The New York City public high school graduation rate is up to an all-time high of 76%, according to new education department data. Late last year the city also announced progress in two related areas: the percent of students meeting college readiness standards increased three points to 49%, and a record 59% of graduating seniors enrolled in college, vocational or public service programs.
While the City should be commended, it’s important to consider these gains in the context of a larger goal: students’ ultimate success in college and careers. Such perspective is particularly important when thinking about students from low-income backgrounds, for whom college success—not just college admission—can help break the cycle of poverty in families and communities.
The odds that a student from a low-income background will thrive in college hinges greatly on whether the school they choose is aligned with their interests and needs, academically, personally, and financially. Since most New York City high schools have hundreds of students for each guidance counselor, it’s difficult for counselors to provide the individualized assistance that students need in order to make a well-informed college choice. With more students than ever heading to college, what better time than now for the City to invest in more guidance counselors?
In the meantime, the City’s limited progress underscores the importance of the college advising work we do at Breakthrough New York. Among the many services we provide to each of our students over 10 years is individualized guidance during the college selection process to ensure they go to a school where they will thrive.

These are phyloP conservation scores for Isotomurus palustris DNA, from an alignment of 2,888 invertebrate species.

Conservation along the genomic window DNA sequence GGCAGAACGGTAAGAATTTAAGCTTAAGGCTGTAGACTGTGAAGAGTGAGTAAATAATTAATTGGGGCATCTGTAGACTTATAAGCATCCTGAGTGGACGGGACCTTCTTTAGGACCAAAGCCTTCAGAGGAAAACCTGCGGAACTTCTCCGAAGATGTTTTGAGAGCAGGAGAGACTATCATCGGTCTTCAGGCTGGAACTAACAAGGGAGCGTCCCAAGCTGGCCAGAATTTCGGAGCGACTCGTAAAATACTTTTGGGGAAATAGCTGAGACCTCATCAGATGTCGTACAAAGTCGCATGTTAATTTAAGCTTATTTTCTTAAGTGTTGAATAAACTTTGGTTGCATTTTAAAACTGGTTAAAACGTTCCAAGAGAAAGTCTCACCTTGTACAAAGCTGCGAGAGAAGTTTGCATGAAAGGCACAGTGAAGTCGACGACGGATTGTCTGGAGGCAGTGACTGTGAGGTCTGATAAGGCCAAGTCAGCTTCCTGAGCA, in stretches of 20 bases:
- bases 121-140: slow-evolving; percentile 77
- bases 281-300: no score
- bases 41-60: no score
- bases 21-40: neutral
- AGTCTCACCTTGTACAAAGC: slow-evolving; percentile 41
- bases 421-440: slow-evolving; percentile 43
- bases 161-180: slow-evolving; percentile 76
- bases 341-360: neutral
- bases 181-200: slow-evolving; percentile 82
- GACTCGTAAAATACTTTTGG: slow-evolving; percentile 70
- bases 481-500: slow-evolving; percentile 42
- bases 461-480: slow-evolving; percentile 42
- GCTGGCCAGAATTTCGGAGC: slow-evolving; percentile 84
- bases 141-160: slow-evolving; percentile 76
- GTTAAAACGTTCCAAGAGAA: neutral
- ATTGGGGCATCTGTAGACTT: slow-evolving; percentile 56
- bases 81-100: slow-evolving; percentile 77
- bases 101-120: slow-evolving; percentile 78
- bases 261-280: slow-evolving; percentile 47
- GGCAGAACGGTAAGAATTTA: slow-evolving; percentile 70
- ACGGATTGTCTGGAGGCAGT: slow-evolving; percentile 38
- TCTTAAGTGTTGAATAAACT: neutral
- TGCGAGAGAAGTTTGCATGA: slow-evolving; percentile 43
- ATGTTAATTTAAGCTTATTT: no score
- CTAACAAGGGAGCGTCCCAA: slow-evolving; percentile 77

Starting the summer before students’ senior year of high school, they meet one-on-one with our staff to determine what colleges they should consider and create target school lists—complete with “safety,” “best fit,” and “reach” schools.
Then the application process begins. Each student gets a college access mentor who helps them with every step, including personal statements, essays, interview prep, and the applications themselves. We also hold financial aid seminars for students and parents, where they fill out the FAFSA and learn how they can make their college education as affordable as possible.
Additionally, at our annual college fairs our high school students meet with representatives from many different types of colleges, and on the college visits we organize each semester they get to experience what it’s like to be on various campuses, including historically black colleges and women’s colleges.
We’re proud that 100% of our students enroll in four-year colleges, but we don’t stop there. We provide support throughout college—including monthly check-in calls with mentors and internship placements—to ensure our students graduate and are prepared to enter careers.